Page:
Server Fault is a question and answer site for system and network administrators. Join them; it only takes a minute:

Sign up
Here's how it works:
  1. Anybody can ask a question
  2. Anybody can answer
  3. The best answers are voted up and rise to the top

Possible Duplicate:
Can I nohup/screen an already-started process?

On Unix (specifically, Linux), I've started a job in a regular ssh->bash session. I'd like to leave work soon, but I now realize that the job is going to take several hours.

If I had just started this job in screen, I could detach and go home. But I didn't.

Is there any way to disconnect the job from its ssh session, so I can shut down my computer, (dropping the TCP connection and killing the ssh session), and yet have the program keep running?

I don't care about its output -- in fact, I redirected stdout to a file. I just want it to run to completion.

share|improve this question

marked as duplicate by Iain May 24 '12 at 10:03

This question has been asked before and already has an answer. If those answers do not fully address your question, please ask a new question.

You can press ctrl-z to interrupt the process and then run bg to make it run in the background.

You can show a numbered list all processes backgrounded in this manner with jobs.

Then you can run disown %1 (replace 1 with the process number output by jobs) to detach the process from the terminal.

In spite of the name, the process will still be owned by you after running disown, it will just be detached from the terminal you started it in.

This answer has more information

share|improve this answer
This works for me. – Bill Weiss Aug 19 '10 at 16:40
How safe is it to try this procedure? Any gotchas? – ndemou yesterday

I believe the command you are looking for is "disown"

share|improve this answer

From within your bash shell:


Then, to continue running the job in background:


Later, you can type jobs to see if your process is still running.

share|improve this answer
Won't it be killed when I close my shell? – mike Jul 1 '09 at 22:24
No. Well, at least not if you're running bash. The job will detach from your ssh session's PPID, and still be running on the server as your username. – Joe Jul 1 '09 at 23:20
The instructions above will cause the process to exit when you close the shell. You additionally need to run the 'disown' command/builtin (this is in bash), which will disassociate the process from the shell and not send the HUP signal to the process on exit. – Mark Jul 1 '09 at 23:25
On my version of bash [3.2.25(1)-release (i686-redhat-linux-gnu)], I tested the process, and didn't have to disown the job before disconnecting. The child PID disconnected from the parent PID, and kept running as my username without interruption. YMMV, I suppose. – Joe Jul 1 '09 at 23:38

When using reptyr inside screen, you can move the process (or its output) into screen.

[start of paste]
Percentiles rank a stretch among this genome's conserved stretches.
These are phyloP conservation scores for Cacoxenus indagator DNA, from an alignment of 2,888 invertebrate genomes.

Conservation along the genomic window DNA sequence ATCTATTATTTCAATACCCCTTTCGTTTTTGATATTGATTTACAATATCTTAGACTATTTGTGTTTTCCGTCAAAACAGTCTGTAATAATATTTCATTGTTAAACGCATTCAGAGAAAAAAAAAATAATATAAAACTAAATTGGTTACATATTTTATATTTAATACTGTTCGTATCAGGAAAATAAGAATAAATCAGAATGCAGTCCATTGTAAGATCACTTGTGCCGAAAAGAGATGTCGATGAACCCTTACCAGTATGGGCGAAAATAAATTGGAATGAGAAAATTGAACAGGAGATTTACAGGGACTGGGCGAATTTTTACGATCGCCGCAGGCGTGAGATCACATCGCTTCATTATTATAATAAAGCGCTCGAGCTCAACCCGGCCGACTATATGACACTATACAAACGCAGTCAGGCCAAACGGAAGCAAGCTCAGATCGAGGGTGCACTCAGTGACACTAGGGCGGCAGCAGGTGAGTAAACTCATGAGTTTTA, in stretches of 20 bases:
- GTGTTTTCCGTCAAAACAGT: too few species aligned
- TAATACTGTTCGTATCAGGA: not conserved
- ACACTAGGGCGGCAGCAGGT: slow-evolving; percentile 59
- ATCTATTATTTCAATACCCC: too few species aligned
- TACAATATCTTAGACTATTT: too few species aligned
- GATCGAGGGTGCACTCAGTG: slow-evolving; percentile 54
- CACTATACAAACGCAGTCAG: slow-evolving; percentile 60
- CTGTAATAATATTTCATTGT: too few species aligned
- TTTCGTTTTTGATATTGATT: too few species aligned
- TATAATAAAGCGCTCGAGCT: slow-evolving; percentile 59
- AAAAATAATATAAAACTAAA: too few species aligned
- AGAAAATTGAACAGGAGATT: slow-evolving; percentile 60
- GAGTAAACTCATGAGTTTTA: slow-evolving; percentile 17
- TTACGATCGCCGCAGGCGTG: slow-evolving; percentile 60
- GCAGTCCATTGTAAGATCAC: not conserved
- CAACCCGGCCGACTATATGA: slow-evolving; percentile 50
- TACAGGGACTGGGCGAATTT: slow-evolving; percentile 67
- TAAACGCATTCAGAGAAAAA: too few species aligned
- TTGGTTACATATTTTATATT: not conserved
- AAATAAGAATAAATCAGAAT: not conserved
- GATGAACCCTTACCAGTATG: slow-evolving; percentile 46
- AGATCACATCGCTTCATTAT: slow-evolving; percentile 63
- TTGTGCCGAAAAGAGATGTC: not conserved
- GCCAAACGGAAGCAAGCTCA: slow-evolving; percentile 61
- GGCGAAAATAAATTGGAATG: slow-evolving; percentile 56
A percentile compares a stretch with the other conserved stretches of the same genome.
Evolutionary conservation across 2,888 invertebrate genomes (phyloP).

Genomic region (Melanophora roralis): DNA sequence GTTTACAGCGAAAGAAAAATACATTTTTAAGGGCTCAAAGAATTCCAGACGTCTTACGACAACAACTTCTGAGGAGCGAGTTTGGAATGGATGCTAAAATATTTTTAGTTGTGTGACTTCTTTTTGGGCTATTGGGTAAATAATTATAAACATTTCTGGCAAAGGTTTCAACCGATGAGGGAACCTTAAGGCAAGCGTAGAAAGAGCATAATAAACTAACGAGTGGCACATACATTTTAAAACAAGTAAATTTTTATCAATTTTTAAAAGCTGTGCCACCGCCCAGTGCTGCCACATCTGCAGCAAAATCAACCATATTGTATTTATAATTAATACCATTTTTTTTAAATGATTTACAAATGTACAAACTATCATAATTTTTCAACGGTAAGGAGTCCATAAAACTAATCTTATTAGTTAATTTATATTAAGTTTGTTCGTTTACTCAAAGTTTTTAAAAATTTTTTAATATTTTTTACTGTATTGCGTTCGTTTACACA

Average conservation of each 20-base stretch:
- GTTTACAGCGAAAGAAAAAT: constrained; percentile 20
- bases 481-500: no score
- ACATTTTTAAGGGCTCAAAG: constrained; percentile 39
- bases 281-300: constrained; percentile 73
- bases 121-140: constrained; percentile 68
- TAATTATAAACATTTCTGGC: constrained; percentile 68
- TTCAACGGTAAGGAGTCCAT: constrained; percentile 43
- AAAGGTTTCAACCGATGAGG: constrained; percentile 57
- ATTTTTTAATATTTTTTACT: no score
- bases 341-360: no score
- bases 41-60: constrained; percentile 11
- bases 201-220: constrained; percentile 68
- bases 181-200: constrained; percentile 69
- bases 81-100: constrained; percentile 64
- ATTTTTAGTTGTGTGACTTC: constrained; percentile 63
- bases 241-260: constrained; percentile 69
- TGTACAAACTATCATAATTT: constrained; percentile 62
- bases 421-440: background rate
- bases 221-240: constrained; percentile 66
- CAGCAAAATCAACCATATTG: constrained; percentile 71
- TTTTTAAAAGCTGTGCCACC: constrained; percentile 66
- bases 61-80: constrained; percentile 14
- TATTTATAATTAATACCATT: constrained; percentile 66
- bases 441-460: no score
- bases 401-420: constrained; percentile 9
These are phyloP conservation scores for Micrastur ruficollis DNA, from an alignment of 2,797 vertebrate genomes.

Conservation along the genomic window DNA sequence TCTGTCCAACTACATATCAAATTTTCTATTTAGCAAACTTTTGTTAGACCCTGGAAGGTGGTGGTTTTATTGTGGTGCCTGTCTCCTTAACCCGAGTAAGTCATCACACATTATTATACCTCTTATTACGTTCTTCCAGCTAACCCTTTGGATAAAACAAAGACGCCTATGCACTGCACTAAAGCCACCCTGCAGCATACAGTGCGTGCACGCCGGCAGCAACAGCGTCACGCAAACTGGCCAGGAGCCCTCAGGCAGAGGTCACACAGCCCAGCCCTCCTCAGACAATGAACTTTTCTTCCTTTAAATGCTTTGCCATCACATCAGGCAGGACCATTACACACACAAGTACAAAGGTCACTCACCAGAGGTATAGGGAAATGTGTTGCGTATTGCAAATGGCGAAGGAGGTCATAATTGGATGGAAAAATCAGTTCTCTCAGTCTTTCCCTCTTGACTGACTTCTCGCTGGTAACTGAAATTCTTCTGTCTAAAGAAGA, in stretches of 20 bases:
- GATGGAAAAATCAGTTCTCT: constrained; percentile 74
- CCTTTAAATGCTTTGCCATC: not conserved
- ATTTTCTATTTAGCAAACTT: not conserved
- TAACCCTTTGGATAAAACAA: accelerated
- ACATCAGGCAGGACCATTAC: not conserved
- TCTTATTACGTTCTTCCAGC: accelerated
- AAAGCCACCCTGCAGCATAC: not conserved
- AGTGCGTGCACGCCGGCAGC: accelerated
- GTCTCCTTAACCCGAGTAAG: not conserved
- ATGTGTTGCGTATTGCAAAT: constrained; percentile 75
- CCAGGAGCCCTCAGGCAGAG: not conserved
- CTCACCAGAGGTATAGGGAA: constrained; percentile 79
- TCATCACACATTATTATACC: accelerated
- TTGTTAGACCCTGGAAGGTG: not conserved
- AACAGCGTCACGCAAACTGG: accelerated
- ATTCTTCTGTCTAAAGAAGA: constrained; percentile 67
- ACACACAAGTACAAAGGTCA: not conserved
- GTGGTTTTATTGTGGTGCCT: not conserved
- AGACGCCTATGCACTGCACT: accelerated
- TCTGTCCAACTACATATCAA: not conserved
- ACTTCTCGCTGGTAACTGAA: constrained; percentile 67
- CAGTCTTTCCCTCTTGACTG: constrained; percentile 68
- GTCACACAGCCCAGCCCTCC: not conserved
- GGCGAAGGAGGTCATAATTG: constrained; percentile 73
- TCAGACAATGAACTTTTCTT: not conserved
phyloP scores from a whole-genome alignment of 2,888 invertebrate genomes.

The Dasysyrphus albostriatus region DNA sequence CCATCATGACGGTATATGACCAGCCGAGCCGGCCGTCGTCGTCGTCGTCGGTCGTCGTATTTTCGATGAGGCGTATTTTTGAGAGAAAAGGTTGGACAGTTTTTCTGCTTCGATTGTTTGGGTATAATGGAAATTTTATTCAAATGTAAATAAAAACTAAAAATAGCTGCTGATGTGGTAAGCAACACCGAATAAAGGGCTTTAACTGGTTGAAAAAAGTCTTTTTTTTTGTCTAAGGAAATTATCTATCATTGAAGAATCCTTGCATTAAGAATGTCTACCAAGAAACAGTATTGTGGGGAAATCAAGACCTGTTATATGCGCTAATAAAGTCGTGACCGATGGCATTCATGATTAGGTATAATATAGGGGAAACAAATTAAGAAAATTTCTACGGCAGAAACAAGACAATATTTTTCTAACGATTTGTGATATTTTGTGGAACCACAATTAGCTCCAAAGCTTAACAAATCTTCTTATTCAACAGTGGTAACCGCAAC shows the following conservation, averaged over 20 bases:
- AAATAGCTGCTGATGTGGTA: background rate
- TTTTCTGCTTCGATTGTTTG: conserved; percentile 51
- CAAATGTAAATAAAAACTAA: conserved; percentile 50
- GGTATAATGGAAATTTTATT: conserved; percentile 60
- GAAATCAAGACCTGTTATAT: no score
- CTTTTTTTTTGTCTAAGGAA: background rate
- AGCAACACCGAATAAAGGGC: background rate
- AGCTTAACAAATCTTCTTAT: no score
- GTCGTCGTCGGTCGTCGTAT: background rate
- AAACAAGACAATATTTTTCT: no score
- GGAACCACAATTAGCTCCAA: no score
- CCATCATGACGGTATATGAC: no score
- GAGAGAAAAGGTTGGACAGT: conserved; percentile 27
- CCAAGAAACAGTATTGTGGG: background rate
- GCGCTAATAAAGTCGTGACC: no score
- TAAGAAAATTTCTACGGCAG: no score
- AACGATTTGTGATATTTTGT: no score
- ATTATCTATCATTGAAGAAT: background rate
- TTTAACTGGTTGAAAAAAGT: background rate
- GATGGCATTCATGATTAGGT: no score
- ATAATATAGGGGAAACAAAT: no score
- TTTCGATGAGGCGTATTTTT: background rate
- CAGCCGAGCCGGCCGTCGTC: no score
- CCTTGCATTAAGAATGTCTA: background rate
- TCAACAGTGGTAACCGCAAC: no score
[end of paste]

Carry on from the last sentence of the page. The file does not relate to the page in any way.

share|improve this answer

Using crtl-Z then bg or using & when running the command is not reliable at 100%. It will work in most case but may not work as expected in some case (I/O usage, ...).
Screen is a reliable solution.

share|improve this answer
Note that retty ( is a tool that can let you move a process running outside of screen into screen. It can be usefull to put you job in a screen if you forget. Then you can safely detach screen without any risk of the job to stop. – radius Jul 1 '09 at 22:45

I have taken to setting up screen to auto-run when I connect to hosts I use regularly, to avoid this issue. is one way of doing it, though there are other variations out there.

Has saved me once or twice when I've had an unexpected disconnection mid-session and would otherwise have forgot to start screen before I started something long winded.

share|improve this answer

If you are using bash, you can suspect with control-Z and background with bg.

Job control (from man bash)

 If the operating system on which bash is running supports job 
 control, bash contains facilities to use it.   Typing the  
 suspend  character  (typically ^Z, Control-Z) while a process 
 is running causes that process to be stopped and returns control 
 to bash.  Typing the delayed suspend character (typically ^Y, 
 Control-Y) causes the process  to  be stopped  when  it  
 attempts to read input from the terminal, and control to be 
 returned to bash.

help bg

bg: bg [job_spec ...]
    Place each JOB_SPEC in the background, as if it had been started with
    `&'.  If JOB_SPEC is not present, the shell's notion of the current
    job is used.

help jobs

jobs: jobs [-lnprs] [jobspec ...] or jobs -x command [args]
    Lists the active jobs.  The -l option lists process id's in addition
    to the normal information; the -p option lists process id's only.
share|improve this answer
Won't it be killed when I turn off my computer, thus severing the SSH session and killing the shell? – mike Jul 1 '09 at 22:25
Wait, are you running the command on your local computer and using SSH for some input/output? Or is this running on the remote computer? If the command is running on the remote computer, then you should be able to background it and disconnect. – Zoredache Jul 1 '09 at 22:28

If you know beforehand that you want to have it running in the background, the unix command at is a good option. It starts commands in the background at scheduled time, just like a cron job that does not repeat. Depending on your distribution, you might need to install it and to start the atd daemon.

share|improve this answer
nohup command &

Is beautiful:
root@index:~# nohup /usr/bin/curl localhost/begemot.php &
[1] 894
root@index:~# nohup: ignoring input and appending output to `nohup.out'

and exit of this terminal, a task proceed to be continued...
share|improve this answer

Not the answer you're looking for? Browse other questions tagged or ask your own question.